News Roundup Friday 3rd May 2019



Hancock: Taxes will go up to pay for care

Health Secretary Matt Hancock yesterday admitted taxes would have to rise to pay for social care but people should not have to sell their home to pay for it. Under questioning from peers, he also suggested an insurance scheme modelled on the “auto-enrolment” system for workplace pensions should be set up to help people cope with the cost of a care home in later life.

The Sun, Page: 2 The Daily Telegraph, Page: 2 Daily Express, Page: 8

Quarterly stamp duty receipts fall by 8%

Figures from HMRC yesterday show that its quarterly take from stamp duty land tax fell by £152m, or 8.1%, on the same quarter last year, reflecting a 4.9% fall in transactions to 225,500. The number of transactions above £1m was down by 14% on the same quarter last year, with the most significant impact on transactions for homes priced between £1m and £2m.

The Times, Page: 38

Online sales tax would cut rates bills, says Tesco

Tesco has urged the Chancellor to introduce a 2% online sales tax – which would generate a £1.5bn windfall for the high street. The retailer said the proposal would raise enough cash to cut the business rates bill of every shop by 20%.

The Sun, Page: 6


Alliance to launch platform to promote UK fintechs overseas

A UK government-backed fintech platform is to launch aimed at stimulating growth among UK fintechs. The FinTech Alliance will also focus on promoting international opportunities for networking and accessing funding, enabling the nation’s fintechs to grow globally. Principal partners of the new project include Dun & Bradstreet; software development business Endava; financial services company First Data; PwC; Vocalink; and White & Case. Alastair Lukies, who sits on the Prime Minister’s Business Council, is chair of the alliance. He said: “This new community-driven platform is an excellent tool for fintechs which will help stimulate much needed growth in the regions as well as in the other nations of the UK and internationally. I believe that it’s vital that all fintechs, whether they are based in Shoreditch, Leeds or Glasgow, have the same opportunities to fulfil their potential.”

The Scotsman, Page: 34

Rural areas and small businesses suffer as ATMs vanish

Campaigners are warning that one in ten cash machines are under threat as thousands are converted to charge for withdrawals or are being removed completely. In the first three months of the year, 1,700 ATMs have begun charging up to £1.99 per withdrawal. Federation of Small Businesses chairman Mike Cherry said: “Many small firms still have customers that want to pay in cash. Every pound lost to ATM charges is a pound not spent with small businesses.” Mr Cherry also called for a new regulator to be given responsibility for protecting free access to cash, warning: “Otherwise, we risk hurtling towards a cashless society that millions are not ready for yet.”

Daily Express, Page: 1, 4-5 Daily Mail, Page: 21 The Times, Page: 20


Four Seasons falls into administration

Four Seasons Health Care, one of the UK’s largest care home companies, has fallen into administration following months of uncertainty over its debts. The company, nominally owned by private equity firm Terra Firma but under the effective control of H/2 Capital, houses 17,000 elderly patients and employs 20,000 staff. Debbie Westhead, chief inspector at the Government’s Care Quality Commission, said it would advise local councils if there was a risk of care services being halted, but stressed: “We do not believe this to be the case at this time.” Alvarez & Marsal will now attempt to sell Four Seasons out of administration, allowing any potential buyer to avoid picking up its debts. More than 400 UK care home operators have collapsed in the past five years, according to BDO, including 101 last year.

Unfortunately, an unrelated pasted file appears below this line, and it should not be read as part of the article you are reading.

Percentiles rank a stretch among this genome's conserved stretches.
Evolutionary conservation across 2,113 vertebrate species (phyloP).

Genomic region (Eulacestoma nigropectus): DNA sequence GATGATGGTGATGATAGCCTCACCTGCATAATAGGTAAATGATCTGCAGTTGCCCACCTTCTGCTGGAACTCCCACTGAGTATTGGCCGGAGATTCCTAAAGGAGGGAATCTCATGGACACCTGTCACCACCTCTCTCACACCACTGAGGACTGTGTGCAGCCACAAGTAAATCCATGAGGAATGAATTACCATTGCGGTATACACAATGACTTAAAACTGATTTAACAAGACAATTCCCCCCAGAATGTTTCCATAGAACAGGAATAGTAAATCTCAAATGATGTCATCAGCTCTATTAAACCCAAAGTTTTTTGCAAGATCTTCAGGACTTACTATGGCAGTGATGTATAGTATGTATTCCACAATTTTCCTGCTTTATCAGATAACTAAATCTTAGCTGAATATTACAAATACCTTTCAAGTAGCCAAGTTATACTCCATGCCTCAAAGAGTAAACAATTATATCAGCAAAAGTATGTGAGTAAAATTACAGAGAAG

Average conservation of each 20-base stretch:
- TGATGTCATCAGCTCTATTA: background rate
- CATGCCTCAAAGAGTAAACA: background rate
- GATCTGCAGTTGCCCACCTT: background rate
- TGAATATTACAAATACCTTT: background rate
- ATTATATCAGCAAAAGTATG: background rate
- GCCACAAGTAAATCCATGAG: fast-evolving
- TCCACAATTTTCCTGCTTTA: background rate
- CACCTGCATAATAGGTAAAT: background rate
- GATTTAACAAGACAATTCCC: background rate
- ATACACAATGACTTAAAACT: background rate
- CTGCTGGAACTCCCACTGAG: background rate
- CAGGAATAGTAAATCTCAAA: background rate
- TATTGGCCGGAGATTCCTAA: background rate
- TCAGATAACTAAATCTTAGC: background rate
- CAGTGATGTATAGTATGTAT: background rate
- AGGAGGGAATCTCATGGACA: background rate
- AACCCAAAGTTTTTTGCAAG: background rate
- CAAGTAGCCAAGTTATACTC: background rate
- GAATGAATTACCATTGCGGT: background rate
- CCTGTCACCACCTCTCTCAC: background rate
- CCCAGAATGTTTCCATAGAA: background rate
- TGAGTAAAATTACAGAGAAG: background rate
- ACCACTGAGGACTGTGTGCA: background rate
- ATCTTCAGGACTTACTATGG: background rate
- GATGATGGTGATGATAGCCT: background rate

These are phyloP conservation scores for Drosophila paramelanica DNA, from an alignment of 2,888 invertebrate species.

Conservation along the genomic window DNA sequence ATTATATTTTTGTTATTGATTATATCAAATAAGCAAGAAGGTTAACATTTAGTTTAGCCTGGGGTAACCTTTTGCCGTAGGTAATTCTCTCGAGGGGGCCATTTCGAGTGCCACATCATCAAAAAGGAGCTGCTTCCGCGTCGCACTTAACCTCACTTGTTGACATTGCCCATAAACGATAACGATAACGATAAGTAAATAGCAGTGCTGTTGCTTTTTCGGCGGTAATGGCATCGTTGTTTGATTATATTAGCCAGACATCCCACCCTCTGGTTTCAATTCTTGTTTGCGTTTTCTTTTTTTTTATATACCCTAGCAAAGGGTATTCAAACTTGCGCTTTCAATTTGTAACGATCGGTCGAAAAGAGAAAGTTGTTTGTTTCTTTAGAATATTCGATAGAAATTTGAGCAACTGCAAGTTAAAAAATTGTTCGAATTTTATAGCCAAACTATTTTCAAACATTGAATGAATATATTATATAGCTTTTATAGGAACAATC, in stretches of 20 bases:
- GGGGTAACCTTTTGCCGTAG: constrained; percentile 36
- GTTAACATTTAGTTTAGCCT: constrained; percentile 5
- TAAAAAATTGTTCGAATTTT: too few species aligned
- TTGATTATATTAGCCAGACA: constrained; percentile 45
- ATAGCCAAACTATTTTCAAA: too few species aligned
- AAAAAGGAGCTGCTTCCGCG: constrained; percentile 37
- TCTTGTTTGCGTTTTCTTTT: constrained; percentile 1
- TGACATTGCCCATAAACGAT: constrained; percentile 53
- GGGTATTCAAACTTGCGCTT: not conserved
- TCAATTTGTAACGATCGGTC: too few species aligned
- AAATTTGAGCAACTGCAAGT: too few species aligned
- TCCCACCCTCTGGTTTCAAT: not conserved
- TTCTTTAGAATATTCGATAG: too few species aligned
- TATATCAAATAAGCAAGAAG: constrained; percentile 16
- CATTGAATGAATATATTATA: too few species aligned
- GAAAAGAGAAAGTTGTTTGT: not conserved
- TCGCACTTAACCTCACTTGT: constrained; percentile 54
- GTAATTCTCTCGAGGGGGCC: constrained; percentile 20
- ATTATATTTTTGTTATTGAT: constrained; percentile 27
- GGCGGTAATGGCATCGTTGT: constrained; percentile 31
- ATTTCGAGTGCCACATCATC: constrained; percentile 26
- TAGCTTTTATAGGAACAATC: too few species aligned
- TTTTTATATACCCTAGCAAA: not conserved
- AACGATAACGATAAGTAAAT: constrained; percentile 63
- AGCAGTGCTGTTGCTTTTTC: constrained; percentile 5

The Daily Telegraph, Business, Page: 1 Daily Mail, Page: 14


Record numbers using pension freedoms

A record 539,000 people accessed their pensions in the 2018/19 tax year – a 28% year-on-year rise – withdrawing a record £8.18bn. However, the average amount being withdrawn has fallen year-on-year from £8,430 in the first year to £3,713 in 2017/18 and £3,358 this year.

Financial Reporter Daily Mirror, Page: 39


Clients prefer advice from robots

Digital wealth management apps could “eclipse” traditional channels as clients move towards new technology faster than anticipated, new research by EY showed. More than 40% of clients said they would prefer to use a mobile app.

City AM, Page: 8


Tech activity rises despite falling optimism

Activity in the UK tech sector rose to 54.4 in the first three months of 2019, up from 52.3 at the end of last year, according to data from KPMG. A reading above 50 shows an increase in overall business activity. Tech outperformed the overall UK economy in the first quarter, which grew at its weakest pace for six years to hit 50.6. However, despite the improved growth, sentiment dropped from 69.8 at the end of 2018 to 65.6 with firms citing Brexit uncertainty, a possible skills shortage and the subdued global economy as causes for reduced optimism. Bernard Brown, vice chair at KPMG UK commented: “While business may be concerned about global economic headwinds threatening customer spending, confidence is being buoyed by long term trends where we have a track-record for innovation.”

City AM, Page: 2

EU bosses lose confidence in UK economy

European business chiefs have said the interminable bickering over Brexit has led to a fall in confidence in the UK economy, a new report by investment bank Credit Suisse has revealed. Over 65% of European business leaders said the political wrangling had made them less likely to invest in Britain. Roughly 50% of the bosses polled said Brexit was their main concern, ahead of the outlook for the Chinese economy and Donald Trump’s protectionism.

City AM, Page: 4
Contact Paul Southward.

Paul Southward